Michael Morse: “Re: Black-Ties Have the Best Toasts, but Workers Eat Asbestos”
The hardest job I ever had was a line cook. 110 degree air, steaks on the grill, fries in the frialator, toast ready for the club sandwich, waitresses waiting, orders coming in, orders going out, sauté ready, steamer buzzing, this one well done, that one rare, fries are ready, I need that club, 86 corned beef, I need a Reuben! Too late, order up! Order in! Hour after hour. It took every ounce of energy to make it through the shift. I was good, one of the best. I barely made minimum wage. People won’t pay $20.00 for a burger, that’s life; I don’t need an economics degree to figure that out.
Construction wasn’t much better. One November morning I lost the argument with the foreman and climbed the ladder to the roof of a four-story condo that was under construction. He had a deadline to meet or the company would be fined. The sun was on the horizon, no time to melt the thin layer of frozen dew that glazed the surface. I got to the peak, slipped, and then started sliding to the edge, nothing but icy plywood to grab on to. A foot from the edge, a roofing nail that wasn’t fully embedded lodged into the skin just below my knee, slowing my momentum and stopping me just before I went over, fifty feet onto a pile of rocks. I still have the scar; it reminds me of how fortunate I am. I made ten bucks an hour, no benefits.
Private employment is no picnic, I am well aware of that fact. I think the “market” needs to reassess itself and get its priorities straight.
Public employees have a huge advantage over the private sector. The people who decide who gets what are not spending their own money. It makes it easy to pay well and offer decent benefits. Public outcry dies down when the economy improves and the private sector starts doing better. Everybody wants to keep their money in their own pockets; that is human nature. Private sector employees, especially those employed by small companies are at the mercy of the marketplace. What is right is not necessarily what is done. There is always somebody waiting to do the job for less regardless of the risk. If they are not willing to do it themselves, they will find some desperate soul to do it for them. Competition has replaced common courtesy and common sense. We are all in this together. Paying people what they are worth rather than what you can get away with is a dying sentiment in the private sector.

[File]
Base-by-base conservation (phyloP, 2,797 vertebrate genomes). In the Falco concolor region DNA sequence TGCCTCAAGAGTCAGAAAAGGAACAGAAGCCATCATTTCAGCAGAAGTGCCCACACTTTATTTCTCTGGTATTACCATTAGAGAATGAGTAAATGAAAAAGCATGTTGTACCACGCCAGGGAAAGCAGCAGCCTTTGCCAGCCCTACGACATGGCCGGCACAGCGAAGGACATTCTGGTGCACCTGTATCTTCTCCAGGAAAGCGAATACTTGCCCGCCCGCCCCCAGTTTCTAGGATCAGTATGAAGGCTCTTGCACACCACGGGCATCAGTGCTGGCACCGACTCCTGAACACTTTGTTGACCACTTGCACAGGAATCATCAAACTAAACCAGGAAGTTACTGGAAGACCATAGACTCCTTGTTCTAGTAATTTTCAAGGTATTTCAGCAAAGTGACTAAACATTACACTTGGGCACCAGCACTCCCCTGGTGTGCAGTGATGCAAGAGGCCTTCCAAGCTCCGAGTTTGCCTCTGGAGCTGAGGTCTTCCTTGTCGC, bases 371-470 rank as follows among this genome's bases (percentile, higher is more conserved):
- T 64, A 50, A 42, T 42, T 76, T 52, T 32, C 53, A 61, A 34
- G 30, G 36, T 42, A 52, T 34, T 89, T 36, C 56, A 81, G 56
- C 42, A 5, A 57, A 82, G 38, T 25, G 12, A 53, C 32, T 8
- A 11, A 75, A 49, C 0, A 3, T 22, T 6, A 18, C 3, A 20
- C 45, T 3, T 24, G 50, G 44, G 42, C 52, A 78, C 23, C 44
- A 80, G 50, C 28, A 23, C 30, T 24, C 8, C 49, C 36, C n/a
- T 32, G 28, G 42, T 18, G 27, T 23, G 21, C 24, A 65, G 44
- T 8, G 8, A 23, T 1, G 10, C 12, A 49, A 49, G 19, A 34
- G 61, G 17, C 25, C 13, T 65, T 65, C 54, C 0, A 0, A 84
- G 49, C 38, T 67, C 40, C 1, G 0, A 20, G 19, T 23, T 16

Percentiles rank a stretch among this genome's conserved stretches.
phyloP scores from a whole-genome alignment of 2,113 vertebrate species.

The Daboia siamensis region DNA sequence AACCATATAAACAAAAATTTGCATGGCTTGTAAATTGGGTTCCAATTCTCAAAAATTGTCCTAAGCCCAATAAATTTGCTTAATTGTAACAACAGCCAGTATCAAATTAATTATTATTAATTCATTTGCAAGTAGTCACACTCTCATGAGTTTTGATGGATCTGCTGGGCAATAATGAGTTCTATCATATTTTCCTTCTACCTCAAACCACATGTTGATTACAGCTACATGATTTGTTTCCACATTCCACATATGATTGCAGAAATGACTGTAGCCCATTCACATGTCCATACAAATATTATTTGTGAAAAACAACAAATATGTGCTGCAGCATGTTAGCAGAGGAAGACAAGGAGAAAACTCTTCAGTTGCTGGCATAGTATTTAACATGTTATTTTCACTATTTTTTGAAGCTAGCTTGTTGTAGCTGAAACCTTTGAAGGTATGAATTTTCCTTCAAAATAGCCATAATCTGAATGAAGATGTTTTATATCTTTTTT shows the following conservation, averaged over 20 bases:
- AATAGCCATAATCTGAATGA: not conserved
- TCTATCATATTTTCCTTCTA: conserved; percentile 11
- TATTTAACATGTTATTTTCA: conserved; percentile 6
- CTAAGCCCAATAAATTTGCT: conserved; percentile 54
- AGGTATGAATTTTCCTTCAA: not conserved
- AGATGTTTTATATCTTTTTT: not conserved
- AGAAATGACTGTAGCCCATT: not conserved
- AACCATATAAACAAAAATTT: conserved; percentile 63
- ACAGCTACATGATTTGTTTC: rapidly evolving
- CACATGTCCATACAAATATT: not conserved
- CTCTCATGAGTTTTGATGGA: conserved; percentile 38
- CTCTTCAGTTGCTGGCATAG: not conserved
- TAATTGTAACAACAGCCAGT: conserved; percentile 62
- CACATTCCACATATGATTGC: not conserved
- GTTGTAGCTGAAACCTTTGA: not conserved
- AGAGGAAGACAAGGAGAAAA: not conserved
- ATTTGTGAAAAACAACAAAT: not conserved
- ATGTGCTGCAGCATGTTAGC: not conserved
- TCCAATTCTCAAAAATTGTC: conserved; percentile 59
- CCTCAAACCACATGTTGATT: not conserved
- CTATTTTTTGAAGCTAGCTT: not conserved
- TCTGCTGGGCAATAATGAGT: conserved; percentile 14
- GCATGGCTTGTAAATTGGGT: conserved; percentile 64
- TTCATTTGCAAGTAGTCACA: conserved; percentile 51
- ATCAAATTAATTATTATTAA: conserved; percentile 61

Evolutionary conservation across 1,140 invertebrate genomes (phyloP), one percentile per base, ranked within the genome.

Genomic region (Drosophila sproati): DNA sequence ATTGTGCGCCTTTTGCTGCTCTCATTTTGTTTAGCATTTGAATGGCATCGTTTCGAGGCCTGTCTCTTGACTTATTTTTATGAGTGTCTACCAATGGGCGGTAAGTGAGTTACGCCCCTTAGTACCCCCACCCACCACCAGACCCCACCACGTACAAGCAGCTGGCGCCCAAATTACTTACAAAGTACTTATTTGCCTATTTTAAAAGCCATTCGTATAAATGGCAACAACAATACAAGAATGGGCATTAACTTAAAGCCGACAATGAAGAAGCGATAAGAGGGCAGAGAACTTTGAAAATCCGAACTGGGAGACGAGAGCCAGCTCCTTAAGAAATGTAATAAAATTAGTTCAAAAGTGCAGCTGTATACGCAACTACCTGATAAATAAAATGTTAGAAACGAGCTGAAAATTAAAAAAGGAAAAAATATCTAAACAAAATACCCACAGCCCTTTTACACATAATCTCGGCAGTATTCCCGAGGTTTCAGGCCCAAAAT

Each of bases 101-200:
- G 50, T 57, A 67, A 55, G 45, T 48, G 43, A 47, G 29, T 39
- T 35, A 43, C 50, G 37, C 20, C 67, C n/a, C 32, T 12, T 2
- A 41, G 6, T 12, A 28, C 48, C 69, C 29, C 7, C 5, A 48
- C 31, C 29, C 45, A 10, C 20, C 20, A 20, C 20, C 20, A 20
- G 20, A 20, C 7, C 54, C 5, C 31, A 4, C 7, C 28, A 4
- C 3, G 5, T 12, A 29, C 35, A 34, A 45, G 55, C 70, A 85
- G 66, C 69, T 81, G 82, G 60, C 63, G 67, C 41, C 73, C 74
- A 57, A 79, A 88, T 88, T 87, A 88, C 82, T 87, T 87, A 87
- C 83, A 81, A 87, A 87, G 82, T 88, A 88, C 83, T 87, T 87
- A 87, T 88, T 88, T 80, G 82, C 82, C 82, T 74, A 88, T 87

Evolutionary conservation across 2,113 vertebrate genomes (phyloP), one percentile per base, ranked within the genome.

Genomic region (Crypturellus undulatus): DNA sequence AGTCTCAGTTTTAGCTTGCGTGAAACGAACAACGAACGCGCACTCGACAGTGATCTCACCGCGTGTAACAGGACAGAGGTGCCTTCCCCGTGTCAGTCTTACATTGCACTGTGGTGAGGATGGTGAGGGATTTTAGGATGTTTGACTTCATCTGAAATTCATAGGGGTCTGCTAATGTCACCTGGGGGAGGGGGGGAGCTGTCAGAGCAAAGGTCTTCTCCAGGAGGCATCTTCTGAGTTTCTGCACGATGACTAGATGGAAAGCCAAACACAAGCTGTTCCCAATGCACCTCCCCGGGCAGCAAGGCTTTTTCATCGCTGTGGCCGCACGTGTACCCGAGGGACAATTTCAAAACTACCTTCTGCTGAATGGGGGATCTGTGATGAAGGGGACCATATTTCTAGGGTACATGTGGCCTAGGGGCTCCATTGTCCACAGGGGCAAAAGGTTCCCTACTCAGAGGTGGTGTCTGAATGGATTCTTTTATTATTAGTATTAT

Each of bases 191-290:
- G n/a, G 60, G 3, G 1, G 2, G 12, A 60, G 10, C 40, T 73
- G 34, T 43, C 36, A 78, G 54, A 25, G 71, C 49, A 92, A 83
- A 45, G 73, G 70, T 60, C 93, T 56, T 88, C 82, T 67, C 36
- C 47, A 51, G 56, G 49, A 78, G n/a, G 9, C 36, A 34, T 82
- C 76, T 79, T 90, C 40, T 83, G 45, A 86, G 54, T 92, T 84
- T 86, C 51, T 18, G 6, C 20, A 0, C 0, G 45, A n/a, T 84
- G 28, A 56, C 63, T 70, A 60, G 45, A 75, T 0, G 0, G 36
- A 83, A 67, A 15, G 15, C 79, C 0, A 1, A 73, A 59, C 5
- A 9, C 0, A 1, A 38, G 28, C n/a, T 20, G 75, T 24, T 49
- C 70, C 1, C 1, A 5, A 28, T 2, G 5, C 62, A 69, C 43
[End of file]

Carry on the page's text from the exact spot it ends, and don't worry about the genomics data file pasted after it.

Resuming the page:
Competition in the workplace keeps prices low and goods affordable. It is one of the basic principles of capitalism. My concerns are that we have gone as low as we can, our health and safety are being compromised, those with the power are exploiting those without, and those without are willingly being led to their own demise with a badge of righteous indignation proudly worn while suffering from the illusion that they are their own men in control of their destinies. They are like cattle being herded to the slaughterhouse, unknowing, thinking they are safe, the illusion of freedom and a fair market blinding them to the reality that they have become powerless pawns whose minds and backs serve those holding their purse. They want to take the public sector with them.
I would prefer to see everybody paid a decent wage commensurate with their ability and value to the economy. Unions, far from perfect, are better than the alternative. The money is there; we need to figure out how best to make it work.